7 Pillars of Successful Businesses: The Importance of Continuous Product And Service Development
Updated: Mar 23
Sharon: Hello, this is Sharon, and I'm here today with Steven Kohnke from Denver Business Coach. Good morning, Steven.
Steven: Good Morning Sharon, how are you doing?
Sharon: I'm good. As always, looking forward to our conversation because I always learn something when we have the chat. So what's our topic today?
Steven: Yeah, so as a business owner, it's good to think of your business as not just something that happens, but a bunch of different technical areas that need to work together and need to have a focus on individuals in order for the business to run effectively. What we've done is breaking these down into big components, seven pillars being foundations, leadership, sales and marketing, operations, financials, and H.R. And we've put together this series of tips and insights that you can apply to your business today and help build that better business. Today, we're focusing on the operations pillar and specifically the products and service creation of the business.
Sharon: Ok, well, in thinking about that setup you just gave, a business has a product or a service and that's the business. So, what are you talking about here to have it be included under this Operation Pillar?
Steven: Yeah. So here we're talking specifically about a set continuous process improvement system, meaning just we're focusing on expanding the moat or really being able to differentiate what we have and continuously separate from the rest of the competition. So, it's not necessarily creating new businesses. It's improving upon the product or service that you have, adding something to it, taking something away and making sure that it is you're really competing on the value of what you can deliver to expand that moat and making sure that that is just worked into the process of the business. So you're not left in the dust and people can pass you up. You're the one setting the bar and not chasing the bar.
Sharon: Ok, I see, and I think you started answering this, but I'm going to ask for a little bit more explanation of why is it so important to have a process like this, established in your business?
Steven: Yeah, so the moats is what I mentioned is comes from Warren Buffett. He talks about how he only invests in businesses that have a deep and wide moat, meaning those businesses are so differenat from the competition that it's very difficult to get to that business. You think of a castle that's surrounded by a wide moat all the competitors are trying to get into it. Can't do it because the moat is so deep and wide. They're just so different from everyone else that they're really on a different playing field. So, by working in that process for a product or service creation, just improvement, you're expanding that moat. You're making it more difficult for people to say I'm in competition with you. And that's kind of the goal of what we're talking about and being able to just have a business that is so far beyond anyone else that you can set the price up because you're competing on something, on something that's just so different than everyone else. You're able to dictate that price and really say this business is the one you need to go for because there are no other businesses like this, that solve your problem this way. So the why behind it is you just have a more valuable business and it becomes easier to run.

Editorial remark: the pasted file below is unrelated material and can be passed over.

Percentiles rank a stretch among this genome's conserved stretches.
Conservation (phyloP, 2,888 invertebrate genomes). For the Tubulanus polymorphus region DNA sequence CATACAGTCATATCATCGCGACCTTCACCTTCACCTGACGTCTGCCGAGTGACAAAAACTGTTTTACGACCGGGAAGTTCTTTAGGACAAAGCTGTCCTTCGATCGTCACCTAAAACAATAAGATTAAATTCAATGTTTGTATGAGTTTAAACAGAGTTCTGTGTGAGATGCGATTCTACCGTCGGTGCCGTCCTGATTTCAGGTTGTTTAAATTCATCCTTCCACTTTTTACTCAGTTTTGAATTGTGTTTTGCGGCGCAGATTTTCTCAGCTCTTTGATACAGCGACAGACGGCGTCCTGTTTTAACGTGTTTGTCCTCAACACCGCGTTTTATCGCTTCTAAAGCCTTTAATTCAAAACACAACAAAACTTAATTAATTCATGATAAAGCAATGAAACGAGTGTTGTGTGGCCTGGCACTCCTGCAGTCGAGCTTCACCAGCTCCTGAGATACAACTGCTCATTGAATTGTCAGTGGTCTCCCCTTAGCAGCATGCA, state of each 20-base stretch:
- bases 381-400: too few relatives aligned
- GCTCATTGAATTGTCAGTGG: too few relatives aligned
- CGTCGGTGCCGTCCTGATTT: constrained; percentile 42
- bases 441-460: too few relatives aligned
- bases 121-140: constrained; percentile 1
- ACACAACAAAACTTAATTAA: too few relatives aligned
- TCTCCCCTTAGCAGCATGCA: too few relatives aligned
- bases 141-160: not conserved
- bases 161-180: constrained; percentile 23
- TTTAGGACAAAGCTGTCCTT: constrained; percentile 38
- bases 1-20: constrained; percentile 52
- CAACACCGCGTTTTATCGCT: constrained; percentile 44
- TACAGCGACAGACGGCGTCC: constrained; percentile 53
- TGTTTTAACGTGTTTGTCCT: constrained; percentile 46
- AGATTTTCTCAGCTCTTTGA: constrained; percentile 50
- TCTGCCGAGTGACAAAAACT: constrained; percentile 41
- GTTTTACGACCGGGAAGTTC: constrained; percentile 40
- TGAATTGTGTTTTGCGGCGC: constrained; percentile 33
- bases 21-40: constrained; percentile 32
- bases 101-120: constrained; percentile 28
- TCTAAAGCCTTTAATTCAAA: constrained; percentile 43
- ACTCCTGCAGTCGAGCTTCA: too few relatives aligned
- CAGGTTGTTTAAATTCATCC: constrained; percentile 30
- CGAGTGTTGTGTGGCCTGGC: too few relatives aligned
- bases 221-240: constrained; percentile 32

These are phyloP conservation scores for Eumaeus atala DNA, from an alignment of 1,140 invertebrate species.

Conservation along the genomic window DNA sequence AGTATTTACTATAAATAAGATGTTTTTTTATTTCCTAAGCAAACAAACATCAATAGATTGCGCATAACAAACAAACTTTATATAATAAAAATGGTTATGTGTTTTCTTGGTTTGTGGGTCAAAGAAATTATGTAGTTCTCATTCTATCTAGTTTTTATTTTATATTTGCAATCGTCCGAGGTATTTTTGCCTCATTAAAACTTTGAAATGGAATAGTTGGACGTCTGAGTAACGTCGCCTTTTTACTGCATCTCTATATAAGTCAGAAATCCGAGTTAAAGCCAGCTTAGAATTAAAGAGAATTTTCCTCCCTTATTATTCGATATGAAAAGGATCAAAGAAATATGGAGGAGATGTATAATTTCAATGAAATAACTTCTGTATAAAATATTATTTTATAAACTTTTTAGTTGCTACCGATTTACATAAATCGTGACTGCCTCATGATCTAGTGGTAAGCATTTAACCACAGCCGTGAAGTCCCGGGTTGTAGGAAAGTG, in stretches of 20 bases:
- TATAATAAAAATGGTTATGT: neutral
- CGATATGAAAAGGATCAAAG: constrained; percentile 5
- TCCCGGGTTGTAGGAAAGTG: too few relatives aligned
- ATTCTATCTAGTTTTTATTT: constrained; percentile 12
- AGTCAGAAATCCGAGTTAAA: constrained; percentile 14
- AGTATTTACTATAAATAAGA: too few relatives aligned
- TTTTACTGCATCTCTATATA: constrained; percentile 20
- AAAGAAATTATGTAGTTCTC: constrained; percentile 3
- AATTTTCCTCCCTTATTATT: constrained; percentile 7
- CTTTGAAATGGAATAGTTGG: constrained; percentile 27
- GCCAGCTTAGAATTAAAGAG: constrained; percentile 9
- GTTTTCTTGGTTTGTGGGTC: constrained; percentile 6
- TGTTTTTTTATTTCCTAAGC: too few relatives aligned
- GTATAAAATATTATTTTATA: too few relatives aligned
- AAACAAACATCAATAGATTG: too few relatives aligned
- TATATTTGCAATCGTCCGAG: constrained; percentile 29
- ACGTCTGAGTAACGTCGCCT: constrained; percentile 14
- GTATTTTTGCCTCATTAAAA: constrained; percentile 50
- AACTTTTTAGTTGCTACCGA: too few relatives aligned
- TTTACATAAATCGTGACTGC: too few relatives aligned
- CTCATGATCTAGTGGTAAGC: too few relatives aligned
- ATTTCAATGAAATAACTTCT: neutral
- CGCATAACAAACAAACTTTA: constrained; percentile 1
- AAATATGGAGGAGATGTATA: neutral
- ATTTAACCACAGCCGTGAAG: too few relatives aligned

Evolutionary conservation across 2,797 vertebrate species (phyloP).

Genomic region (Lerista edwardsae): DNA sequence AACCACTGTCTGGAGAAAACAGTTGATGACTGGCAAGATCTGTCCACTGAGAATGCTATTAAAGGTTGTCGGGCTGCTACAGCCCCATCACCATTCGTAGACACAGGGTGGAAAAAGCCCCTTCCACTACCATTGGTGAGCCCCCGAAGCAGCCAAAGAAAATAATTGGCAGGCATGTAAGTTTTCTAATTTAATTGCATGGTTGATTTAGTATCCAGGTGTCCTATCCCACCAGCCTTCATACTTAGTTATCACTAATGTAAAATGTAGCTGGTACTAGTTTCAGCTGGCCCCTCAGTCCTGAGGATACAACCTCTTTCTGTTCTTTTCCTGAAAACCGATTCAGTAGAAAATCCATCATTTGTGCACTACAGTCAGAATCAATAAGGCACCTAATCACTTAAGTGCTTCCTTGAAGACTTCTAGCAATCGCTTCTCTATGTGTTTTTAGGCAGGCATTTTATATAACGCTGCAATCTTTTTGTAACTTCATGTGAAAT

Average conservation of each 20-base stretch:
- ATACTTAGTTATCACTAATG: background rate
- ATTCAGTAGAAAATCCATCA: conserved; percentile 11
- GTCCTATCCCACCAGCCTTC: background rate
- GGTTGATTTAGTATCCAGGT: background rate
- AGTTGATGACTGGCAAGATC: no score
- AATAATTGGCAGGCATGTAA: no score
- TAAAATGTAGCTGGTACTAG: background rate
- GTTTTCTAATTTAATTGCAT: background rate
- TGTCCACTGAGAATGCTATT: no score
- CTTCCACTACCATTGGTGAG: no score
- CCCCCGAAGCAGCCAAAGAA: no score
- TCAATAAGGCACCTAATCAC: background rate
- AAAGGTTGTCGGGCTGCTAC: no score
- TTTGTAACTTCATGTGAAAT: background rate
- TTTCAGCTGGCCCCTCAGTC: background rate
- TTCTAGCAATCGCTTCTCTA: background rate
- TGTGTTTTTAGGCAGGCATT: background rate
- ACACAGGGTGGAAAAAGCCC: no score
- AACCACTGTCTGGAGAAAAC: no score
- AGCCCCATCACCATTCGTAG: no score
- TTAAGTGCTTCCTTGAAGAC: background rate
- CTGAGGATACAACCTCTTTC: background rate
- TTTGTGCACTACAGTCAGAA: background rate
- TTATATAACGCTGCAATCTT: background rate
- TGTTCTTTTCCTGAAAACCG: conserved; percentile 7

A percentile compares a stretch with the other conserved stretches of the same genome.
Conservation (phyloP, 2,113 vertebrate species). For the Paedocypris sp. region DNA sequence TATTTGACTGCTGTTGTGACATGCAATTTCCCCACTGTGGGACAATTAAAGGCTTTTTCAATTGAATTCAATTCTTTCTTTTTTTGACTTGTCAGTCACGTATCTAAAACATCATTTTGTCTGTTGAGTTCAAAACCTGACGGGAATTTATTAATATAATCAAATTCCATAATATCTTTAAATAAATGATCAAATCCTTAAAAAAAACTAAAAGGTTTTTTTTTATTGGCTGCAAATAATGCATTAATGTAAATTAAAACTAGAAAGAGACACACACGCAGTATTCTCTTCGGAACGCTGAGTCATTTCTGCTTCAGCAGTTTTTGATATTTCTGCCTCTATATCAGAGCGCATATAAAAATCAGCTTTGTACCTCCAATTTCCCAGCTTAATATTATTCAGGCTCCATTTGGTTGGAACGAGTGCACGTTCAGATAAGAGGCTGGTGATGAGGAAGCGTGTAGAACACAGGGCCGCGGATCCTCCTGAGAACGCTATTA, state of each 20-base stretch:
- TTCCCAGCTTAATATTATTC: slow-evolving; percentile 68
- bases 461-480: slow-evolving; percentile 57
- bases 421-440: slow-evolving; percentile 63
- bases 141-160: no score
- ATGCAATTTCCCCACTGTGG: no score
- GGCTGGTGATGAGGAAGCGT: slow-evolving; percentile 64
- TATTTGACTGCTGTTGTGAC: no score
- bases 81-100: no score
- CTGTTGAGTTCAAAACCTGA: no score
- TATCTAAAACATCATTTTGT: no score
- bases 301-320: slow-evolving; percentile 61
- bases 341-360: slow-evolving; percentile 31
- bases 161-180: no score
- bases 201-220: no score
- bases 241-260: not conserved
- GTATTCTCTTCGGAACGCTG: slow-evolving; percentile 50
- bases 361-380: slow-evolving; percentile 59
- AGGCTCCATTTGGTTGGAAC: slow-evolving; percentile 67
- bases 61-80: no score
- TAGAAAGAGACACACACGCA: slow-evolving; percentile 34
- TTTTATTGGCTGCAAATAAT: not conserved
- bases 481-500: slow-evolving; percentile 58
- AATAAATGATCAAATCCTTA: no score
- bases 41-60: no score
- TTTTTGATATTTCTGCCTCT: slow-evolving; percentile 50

Sharon: Makes sense. So what would you suggest for a business owner to do in order to continue to expand and to create that that moat?
Steven: Yeah, probably the best, easiest way to look at this is to sit down with your team every six months or so. And along with that, ask your current customers, ask your current clients for a little bit of feedback, what they like, what they don't like, and then use that information with your own team and come together every couple of months, six months is a good number and say, how can we improve on what we already have by adding, taking away or just making it more efficient or effective or doing something like that, where you're just continuously making those incremental changes that will ultimately leave your competition in the dust. Because, if they're not working in that same manner to really put purpose behind expanding the moat, you're just going to be so far ahead by making small, incremental changes that aren't really going to make big splashes. It's really going to be an easy way to just continuously make sure that your different... differentiating from the competition. So just getting a quick meeting and doing feedback are the two ways to really get started on that. And then you can improve upon that piece as you go.
Sharon: Great, and I really appreciate your emphasis on the small incremental changes, because that feels like a lot more doable, right. And less overwhelming because at the same time, we're running our businesses and that there's a lot going on there, so.
Sharon: Well, the super helpful conversation today. Anything you want to say as we wrap up?
Steven: Yeah. You know, if you're looking at figuring out how to better differentiate and work this into the DNA of your business and improve upon what you have or add or subtract, we're happy to have a conversation with you. The best way to do it is to go to denverbusinesscoach.com, reach out to us there, and we'd be happy to have that conversation.
Sharon: All right, great. Thanks for your time today, Steven.
Steven: Yeah, Thank you. Bye.
Sharon: All right, bye-bye.